I LOVED this book. It’s so much more well written than I expected, even though I knew it was a huge NYT bestseller when it came out over a decade ago. I know and like Carole from Real Housewives of New York City and I knew some of her background with ABC News and the Kennedys, but this was a lot more interesting and beautiful than I expected. Just a lot of really deep, empathetic, enjoyable writing aside from a small, annoying chapter where she’s too hard on bystanders to public tragedy (she calls them “tragedy whores” which feels dated and gauche in 2018).
After reading I had to go back and watch all the drama about Aviva Drescher accusing her of having a ghostwriter and it was even more insane!!!
Two quotes I really loved from this book that will give you an idea of how it feels to read:
I expected to like this book a lot more than I did. I’ve been hearing about Brené Brown for a long time, and the concept of this book in particular seemed like something I’d really enjoy. It was okay. I think I took some good things from it, but a more accurate title for the book would have been “10 Rules For Whole-Hearted Living” which is a fine topic, but a little different than what was advertised. I’m going to read another Brené Brown in March, I think I still could be a fan and maybe this little book just isn’t the best introduction.
One thing I really enjoyed about this book is the way she calls perfectionism out. I think a lot of people talk about being perfectionists in kind of a cutesy manic pixie dream girl kind of way where it’s almost an aspirational flaw but Brown makes it clear it’s not that some people are perfectionists and other people aren’t perfectionists — perfectionism is a character flaw that we all fall into sometimes. Perfectionism is toxic, something to fight against rather than embrace:
“Perfectionism is not about healthy achievement and growth. Perfectionism is the belief that if we live perfect, look perfect, and act perfect, we can minimize or avoid the pain of blame, judgement, and shame. It’s a shield.”
This book was SO good. I LOVED the narrator (a wine obsessed, relatably crazy woman experiencing agoraphobia) and the plot totally sucked me in. I couldn’t stand putting this one down.
This is the second Geneen Roth book I’ve read despite not overly enjoying the first one. I think the concepts she writes about are right, she just has a style I can’t sink into. I want her to go deeper, or joke less. But I think there are a lot of people who wish most authors would be more entertaining and funny, so I think she just maybe isn’t for me.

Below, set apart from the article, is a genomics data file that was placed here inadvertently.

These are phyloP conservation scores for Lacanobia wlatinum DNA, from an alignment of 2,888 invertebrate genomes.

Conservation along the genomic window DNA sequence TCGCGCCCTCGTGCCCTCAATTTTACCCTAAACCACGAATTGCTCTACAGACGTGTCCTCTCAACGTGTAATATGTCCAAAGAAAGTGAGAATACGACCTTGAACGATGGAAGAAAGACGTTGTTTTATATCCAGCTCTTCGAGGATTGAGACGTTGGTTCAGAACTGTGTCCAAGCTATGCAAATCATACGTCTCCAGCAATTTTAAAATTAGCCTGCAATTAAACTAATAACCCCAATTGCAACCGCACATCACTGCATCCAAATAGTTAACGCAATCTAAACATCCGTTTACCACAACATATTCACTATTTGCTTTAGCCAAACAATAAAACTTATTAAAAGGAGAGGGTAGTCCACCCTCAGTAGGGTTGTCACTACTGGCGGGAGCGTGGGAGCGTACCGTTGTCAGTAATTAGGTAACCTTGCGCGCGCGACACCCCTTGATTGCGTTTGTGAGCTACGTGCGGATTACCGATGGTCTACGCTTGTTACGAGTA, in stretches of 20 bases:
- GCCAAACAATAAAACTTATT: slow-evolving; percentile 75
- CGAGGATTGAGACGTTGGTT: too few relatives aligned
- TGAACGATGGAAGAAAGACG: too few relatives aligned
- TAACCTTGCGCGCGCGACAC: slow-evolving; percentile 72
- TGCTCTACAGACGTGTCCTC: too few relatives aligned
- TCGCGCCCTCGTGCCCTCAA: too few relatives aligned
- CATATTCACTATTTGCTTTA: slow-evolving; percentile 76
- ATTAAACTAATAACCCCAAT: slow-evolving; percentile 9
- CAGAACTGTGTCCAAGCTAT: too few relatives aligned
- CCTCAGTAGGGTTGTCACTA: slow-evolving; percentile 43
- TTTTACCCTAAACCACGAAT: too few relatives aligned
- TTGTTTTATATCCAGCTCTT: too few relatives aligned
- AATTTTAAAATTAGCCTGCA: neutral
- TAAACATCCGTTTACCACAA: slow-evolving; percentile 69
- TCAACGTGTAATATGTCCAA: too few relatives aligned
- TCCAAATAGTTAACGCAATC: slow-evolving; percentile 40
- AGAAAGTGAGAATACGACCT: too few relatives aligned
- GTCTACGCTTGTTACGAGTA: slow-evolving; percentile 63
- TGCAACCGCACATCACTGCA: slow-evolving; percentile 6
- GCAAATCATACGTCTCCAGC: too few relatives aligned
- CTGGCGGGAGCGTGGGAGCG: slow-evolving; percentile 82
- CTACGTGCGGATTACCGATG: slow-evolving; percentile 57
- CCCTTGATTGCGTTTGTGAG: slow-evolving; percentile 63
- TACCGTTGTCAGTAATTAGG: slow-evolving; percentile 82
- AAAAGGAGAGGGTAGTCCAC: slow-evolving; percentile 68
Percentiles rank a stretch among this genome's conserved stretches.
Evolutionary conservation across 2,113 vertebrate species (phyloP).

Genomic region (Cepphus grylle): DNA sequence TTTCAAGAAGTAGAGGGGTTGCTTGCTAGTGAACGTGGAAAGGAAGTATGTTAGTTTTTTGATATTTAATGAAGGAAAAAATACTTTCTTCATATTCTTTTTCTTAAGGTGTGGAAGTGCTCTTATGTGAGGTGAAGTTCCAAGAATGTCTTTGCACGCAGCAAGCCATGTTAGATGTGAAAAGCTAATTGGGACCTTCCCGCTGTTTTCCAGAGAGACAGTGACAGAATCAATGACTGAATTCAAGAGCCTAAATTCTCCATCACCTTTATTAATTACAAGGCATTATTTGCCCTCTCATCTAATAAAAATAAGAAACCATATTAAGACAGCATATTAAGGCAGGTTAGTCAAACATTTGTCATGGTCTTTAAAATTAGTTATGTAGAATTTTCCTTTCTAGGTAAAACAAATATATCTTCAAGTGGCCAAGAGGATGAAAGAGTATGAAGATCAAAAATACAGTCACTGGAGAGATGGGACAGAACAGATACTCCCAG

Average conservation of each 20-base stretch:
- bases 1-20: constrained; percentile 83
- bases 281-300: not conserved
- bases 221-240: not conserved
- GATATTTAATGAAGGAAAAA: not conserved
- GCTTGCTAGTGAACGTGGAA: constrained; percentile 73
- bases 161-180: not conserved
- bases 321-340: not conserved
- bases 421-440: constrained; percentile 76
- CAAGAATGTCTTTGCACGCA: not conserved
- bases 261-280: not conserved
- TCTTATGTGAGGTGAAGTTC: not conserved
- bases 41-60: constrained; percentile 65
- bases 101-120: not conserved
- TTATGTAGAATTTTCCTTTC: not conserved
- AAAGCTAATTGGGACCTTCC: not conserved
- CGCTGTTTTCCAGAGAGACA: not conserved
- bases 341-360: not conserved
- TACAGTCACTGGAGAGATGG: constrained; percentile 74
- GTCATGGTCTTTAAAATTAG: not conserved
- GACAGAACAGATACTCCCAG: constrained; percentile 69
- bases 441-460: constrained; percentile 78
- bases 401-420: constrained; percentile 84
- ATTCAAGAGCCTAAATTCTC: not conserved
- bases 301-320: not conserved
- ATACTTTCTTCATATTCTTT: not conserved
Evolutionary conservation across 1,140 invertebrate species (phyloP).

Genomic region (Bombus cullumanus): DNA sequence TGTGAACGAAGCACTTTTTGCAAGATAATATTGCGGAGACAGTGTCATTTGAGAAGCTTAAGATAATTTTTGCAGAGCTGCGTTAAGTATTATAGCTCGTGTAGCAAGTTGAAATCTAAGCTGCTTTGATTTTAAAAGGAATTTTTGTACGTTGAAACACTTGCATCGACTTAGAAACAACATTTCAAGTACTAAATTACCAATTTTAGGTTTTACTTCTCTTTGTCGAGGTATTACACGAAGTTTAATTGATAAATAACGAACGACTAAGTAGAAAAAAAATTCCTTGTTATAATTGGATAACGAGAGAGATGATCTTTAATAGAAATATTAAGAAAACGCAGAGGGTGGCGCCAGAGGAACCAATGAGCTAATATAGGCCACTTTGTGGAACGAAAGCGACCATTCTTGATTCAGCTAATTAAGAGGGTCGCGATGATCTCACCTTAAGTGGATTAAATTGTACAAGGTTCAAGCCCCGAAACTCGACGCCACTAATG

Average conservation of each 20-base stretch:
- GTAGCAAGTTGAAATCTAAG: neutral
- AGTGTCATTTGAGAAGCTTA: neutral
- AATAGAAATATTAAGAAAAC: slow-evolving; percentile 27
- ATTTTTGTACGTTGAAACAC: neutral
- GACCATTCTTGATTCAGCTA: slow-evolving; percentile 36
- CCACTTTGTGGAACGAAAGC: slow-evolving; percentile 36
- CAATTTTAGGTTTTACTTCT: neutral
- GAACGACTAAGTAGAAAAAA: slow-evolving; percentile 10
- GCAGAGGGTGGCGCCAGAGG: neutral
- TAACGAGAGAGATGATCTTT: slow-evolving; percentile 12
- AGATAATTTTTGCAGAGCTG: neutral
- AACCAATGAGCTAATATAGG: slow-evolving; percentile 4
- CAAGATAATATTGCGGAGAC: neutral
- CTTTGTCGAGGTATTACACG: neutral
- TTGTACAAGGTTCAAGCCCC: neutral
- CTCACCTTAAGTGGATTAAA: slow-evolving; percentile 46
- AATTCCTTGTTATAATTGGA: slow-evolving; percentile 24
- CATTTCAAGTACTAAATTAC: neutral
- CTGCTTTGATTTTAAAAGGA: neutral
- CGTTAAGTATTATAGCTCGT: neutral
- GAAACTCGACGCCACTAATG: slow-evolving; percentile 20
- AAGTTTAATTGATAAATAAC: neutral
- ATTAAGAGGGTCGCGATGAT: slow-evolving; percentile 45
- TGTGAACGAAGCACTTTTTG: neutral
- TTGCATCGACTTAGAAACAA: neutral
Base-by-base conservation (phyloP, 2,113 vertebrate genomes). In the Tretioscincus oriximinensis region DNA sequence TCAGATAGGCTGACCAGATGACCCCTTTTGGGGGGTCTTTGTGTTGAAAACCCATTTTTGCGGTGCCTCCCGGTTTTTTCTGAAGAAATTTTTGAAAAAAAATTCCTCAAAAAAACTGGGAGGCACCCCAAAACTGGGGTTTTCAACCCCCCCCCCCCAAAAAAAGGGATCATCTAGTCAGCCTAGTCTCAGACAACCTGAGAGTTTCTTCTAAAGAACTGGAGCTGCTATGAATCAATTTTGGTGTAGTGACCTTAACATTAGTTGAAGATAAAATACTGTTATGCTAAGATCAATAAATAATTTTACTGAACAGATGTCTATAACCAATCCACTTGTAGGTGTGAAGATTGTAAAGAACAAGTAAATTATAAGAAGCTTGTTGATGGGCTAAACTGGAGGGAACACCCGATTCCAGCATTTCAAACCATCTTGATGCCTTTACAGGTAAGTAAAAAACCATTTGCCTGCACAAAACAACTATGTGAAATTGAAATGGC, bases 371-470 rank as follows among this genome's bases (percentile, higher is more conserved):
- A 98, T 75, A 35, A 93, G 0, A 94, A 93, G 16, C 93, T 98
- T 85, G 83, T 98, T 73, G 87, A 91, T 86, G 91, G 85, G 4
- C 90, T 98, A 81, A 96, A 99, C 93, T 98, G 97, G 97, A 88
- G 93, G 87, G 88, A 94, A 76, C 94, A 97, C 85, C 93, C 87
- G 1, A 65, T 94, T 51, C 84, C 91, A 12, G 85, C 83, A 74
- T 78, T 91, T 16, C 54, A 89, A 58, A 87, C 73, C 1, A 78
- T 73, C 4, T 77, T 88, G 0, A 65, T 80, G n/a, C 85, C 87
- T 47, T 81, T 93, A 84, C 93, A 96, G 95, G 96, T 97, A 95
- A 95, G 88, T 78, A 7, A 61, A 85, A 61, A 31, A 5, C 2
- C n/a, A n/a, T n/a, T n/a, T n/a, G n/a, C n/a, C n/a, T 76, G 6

Also, I don’t think she really got into the “god” part at all, and I was really excited to read a theological component of eating disorder stuff. Her premise is basically “let go and forgive yourself and you won’t have food/god/self issues anymore.”
This book was highly quotable, though. She speaks in quips, so it’s nice to feel like you can easily go back to what you learned, because she’s so good at restating it in interesting ways. Here are two quotes I really did love from the book:
This was a very enjoyable binge read of a mystery novel. I highly recommend for your next plane read, or just a nice way to spend a weekend. The writing is great, too, especially if you’re in the mood to revisit high school/your first love/your hometown:
This book was a non-stop thrill ride of gossip. It’s a bit dated because most of the gossip assumes I want to know about Paris Hilton when I was really reading it because I wanted to know more about Kim and Kyle Richards. It got boring at some points because there’s only so much I can care about tabloid gossip from 50 years ago, even if the players involved are super famous like Elizabeth Taylor and Zsa Zsa Gabor, but if you watch Real Housewives of Beverly Hills and need to understand what made Kim Richards Kim Richards, this book will explain EVERYTHING.
Here is the kind of extremely high-brow conversation I am able to hold after reading this book:
This is a good YA book. It’s not going to change your life but it was enjoyable and dark. The narrator went off on one tangent that I wanted to stand up and clap for, about how people have basically no tolerance for people working on their mental health to speak from any perspective other than “it’s in the past! I’m healed!” This is especially true of people talking about their eating disorders (the topic of the book) where people’s diaries and conversations are literally deleted from websites if they aren’t written in a Pollyanna “I’m enjoying every single second of recovery!!!!!!!!” voice:
“He couldn’t stand me being sick. Nobody can. They only want to hear that you’re healing, you’re in recovery, taking it one day at a time. If you’re locked into sick, you should stop wasting their time and just get dead.”
And one book I didn’t really like….
I thought I would learn something from this book that would help me shift or deepen my perspective (I love technology) and I didn’t, which really frustrated me. I may have had a bad attitude when I picked it up (I thought the writing was good when I was browsing in the bookstore) because I was like “I am taking time out of my day for you to convince me to care about something” and I wanted the writer to accomplish that goal (which may or may not have been something she cared about to begin with). Instead I just read about stuff that seems like normal, inevitable growing pains of gigantic, ever-evolving systems that are necessary when you have a country of 323 million people.
What should be on my list for March?